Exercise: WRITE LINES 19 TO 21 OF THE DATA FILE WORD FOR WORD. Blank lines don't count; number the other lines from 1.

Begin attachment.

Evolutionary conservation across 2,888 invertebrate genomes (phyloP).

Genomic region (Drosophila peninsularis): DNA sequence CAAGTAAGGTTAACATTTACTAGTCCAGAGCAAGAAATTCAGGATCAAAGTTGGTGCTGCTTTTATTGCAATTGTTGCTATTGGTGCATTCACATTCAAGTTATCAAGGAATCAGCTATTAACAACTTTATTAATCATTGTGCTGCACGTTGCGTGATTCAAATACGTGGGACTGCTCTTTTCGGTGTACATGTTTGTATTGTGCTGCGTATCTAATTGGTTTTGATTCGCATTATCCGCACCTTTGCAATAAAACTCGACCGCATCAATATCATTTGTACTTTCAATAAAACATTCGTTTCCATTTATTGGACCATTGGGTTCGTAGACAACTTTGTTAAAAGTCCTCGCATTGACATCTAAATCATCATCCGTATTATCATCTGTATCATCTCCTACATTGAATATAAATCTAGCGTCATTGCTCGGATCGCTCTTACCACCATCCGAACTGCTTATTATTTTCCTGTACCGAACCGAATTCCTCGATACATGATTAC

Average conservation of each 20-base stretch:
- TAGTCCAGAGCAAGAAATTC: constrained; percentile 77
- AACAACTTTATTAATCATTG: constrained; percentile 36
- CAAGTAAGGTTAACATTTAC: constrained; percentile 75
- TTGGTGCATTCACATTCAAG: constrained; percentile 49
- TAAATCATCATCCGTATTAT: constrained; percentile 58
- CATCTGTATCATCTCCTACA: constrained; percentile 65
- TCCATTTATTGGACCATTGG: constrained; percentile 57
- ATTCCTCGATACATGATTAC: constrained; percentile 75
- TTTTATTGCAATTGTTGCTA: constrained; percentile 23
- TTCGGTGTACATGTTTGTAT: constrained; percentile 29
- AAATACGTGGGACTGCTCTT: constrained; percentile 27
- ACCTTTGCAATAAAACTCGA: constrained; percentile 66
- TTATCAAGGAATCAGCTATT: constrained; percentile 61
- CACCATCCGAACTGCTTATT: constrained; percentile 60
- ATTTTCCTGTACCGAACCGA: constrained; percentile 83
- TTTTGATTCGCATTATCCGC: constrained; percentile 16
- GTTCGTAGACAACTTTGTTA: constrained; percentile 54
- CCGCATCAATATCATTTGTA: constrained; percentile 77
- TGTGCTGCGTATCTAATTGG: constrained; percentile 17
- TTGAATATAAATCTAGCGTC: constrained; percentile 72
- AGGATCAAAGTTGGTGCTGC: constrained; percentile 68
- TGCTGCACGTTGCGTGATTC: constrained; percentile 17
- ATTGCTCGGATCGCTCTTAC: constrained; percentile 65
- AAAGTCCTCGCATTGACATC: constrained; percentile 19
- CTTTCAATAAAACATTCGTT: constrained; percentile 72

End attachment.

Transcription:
- TTTTGATTCGCATTATCCGC: constrained; percentile 16
- GTTCGTAGACAACTTTGTTA: constrained; percentile 54
- CCGCATCAATATCATTTGTA: constrained; percentile 77